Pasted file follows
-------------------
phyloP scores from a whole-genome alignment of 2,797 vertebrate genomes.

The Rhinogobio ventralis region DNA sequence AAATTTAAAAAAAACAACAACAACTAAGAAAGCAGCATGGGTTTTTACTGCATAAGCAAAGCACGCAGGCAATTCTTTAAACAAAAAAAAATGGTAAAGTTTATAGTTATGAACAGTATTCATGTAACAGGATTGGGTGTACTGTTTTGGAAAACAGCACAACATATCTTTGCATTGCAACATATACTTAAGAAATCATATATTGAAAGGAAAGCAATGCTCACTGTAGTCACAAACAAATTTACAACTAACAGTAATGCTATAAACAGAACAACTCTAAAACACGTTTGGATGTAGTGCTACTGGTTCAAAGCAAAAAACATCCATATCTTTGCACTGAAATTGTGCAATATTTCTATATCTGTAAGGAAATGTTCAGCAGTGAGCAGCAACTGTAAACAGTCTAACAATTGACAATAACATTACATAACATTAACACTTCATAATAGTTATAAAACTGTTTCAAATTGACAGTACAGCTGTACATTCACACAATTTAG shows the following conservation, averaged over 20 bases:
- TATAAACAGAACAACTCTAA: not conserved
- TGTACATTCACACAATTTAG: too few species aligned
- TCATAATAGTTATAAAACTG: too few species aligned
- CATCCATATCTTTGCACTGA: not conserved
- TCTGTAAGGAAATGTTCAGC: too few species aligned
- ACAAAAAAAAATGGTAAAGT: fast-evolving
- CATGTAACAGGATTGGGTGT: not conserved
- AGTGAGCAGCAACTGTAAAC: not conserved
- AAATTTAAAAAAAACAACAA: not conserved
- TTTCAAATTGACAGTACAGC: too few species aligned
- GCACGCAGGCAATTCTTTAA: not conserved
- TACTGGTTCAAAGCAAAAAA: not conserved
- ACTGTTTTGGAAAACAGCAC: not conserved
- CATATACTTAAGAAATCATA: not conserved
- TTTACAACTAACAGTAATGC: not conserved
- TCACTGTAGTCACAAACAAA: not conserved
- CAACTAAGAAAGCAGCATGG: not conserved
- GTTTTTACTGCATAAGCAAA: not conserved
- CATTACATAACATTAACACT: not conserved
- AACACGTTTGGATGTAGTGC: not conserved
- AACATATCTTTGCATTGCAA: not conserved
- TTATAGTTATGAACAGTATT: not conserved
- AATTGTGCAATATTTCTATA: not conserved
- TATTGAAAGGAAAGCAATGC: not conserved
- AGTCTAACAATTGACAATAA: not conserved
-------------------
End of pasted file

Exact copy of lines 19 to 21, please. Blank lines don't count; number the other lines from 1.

- CAACTAAGAAAGCAGCATGG: not conserved
- GTTTTTACTGCATAAGCAAA: not conserved
- CATTACATAACATTAACACT: not conserved